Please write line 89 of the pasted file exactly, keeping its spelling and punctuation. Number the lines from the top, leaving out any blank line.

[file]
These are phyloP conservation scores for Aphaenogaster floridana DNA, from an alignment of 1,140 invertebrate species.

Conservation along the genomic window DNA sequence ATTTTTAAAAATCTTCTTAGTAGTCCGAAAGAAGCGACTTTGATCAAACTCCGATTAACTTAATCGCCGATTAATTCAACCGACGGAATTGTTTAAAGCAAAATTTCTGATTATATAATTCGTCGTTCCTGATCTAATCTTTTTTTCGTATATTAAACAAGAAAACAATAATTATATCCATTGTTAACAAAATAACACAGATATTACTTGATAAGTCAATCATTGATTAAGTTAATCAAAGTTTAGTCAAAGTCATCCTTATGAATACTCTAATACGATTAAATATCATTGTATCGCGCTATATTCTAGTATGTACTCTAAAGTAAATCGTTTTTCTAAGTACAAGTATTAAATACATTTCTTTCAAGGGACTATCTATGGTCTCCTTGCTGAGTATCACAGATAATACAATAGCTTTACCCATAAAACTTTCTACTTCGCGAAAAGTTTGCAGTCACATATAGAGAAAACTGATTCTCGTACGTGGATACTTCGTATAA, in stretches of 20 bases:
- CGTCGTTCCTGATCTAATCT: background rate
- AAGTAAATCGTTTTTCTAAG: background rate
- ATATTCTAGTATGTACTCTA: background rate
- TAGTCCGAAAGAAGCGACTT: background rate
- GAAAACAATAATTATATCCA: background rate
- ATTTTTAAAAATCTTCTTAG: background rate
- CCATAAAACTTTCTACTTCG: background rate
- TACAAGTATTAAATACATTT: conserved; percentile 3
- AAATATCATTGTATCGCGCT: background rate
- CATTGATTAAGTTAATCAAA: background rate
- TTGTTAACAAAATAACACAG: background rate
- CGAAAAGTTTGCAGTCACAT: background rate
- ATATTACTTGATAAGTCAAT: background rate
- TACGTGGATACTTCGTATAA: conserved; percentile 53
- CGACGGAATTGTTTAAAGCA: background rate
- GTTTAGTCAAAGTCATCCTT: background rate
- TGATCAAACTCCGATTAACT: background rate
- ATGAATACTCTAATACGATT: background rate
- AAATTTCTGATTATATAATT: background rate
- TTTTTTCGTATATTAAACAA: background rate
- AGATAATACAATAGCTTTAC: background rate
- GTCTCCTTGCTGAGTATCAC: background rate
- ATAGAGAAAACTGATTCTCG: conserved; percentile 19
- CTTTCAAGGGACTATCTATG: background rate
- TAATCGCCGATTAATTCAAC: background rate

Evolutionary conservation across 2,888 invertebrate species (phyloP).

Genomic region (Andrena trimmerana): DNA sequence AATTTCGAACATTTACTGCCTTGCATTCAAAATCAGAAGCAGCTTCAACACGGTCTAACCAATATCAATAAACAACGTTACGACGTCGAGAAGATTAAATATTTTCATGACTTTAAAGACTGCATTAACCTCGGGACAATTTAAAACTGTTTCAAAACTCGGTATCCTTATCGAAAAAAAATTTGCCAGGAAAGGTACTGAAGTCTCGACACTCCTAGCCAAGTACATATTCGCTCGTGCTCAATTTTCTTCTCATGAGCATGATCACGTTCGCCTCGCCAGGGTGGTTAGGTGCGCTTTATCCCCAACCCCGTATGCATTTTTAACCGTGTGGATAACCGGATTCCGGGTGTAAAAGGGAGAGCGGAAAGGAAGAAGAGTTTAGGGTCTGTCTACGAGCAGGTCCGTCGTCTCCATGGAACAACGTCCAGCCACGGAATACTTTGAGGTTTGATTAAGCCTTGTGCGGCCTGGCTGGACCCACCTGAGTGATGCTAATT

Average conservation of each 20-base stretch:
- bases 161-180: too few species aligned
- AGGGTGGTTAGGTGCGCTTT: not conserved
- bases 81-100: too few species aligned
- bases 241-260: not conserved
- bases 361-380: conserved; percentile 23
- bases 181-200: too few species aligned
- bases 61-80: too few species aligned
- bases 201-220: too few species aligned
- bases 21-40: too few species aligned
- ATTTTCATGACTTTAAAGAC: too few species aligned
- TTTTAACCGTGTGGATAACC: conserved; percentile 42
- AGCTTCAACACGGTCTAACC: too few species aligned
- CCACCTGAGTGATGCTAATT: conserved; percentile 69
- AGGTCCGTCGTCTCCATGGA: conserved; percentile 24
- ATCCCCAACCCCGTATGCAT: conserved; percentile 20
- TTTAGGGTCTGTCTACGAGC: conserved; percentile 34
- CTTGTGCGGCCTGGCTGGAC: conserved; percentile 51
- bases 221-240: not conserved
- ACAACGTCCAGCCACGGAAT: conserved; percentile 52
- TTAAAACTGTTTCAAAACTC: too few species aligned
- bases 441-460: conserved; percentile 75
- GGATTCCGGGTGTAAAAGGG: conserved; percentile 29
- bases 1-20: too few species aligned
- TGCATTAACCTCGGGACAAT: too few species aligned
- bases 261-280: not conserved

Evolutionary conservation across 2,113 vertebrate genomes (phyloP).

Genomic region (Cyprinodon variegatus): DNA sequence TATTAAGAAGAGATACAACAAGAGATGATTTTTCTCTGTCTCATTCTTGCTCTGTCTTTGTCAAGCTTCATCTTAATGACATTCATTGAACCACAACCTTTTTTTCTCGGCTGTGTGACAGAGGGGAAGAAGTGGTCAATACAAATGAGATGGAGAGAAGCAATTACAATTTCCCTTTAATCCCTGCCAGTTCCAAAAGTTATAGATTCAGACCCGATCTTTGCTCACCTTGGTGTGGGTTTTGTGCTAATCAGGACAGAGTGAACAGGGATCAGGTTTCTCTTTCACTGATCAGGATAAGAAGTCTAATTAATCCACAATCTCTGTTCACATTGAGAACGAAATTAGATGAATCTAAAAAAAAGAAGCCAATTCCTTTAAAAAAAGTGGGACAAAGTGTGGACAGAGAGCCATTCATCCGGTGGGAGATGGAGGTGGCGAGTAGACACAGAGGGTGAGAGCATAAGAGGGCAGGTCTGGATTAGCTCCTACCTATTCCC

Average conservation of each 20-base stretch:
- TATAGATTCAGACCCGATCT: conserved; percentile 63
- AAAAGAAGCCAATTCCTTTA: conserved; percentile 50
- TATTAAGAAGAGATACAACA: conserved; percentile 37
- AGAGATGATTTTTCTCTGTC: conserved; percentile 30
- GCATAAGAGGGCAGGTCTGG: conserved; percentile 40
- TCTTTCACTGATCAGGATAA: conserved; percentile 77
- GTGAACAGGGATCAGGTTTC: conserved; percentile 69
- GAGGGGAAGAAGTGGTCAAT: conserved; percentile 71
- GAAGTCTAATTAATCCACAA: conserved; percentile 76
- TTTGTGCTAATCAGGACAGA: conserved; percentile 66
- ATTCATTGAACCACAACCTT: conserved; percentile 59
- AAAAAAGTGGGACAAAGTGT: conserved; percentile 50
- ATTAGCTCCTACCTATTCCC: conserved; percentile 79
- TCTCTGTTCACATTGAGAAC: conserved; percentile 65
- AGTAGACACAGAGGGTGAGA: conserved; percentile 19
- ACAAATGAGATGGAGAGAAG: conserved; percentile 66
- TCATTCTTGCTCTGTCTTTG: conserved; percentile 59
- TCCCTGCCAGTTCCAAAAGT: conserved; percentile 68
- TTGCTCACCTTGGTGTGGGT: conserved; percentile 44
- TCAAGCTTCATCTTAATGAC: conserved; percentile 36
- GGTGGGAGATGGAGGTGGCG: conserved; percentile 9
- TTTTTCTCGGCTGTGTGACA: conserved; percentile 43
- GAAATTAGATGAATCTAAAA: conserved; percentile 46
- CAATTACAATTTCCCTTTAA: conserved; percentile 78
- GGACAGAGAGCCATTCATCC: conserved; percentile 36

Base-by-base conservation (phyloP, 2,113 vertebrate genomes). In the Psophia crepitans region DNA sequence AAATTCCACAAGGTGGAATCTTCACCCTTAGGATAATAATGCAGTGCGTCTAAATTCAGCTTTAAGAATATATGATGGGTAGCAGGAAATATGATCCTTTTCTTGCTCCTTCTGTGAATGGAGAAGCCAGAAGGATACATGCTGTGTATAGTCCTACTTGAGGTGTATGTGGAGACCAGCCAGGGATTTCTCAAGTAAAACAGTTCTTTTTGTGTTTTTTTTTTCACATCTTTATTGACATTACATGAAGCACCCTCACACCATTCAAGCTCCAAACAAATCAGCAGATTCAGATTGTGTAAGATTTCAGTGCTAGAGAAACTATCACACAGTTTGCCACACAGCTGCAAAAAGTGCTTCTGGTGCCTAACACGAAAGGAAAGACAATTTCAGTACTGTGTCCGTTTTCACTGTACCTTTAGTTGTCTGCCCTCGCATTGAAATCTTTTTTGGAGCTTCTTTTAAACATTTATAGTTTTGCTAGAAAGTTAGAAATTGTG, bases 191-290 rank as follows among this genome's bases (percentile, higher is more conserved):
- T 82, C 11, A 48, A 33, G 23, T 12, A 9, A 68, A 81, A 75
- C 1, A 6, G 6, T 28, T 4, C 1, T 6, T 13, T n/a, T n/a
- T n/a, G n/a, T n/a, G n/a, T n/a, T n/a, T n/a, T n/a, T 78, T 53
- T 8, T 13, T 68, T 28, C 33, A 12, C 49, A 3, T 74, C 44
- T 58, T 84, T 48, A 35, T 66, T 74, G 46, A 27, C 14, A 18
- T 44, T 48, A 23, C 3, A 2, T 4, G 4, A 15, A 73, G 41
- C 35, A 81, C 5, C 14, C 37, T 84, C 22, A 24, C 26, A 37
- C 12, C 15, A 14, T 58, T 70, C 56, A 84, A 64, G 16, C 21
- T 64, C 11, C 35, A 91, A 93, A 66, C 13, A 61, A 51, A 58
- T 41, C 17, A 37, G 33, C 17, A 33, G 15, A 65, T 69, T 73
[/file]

- T 58, T 84, T 48, A 35, T 66, T 74, G 46, A 27, C 14, A 18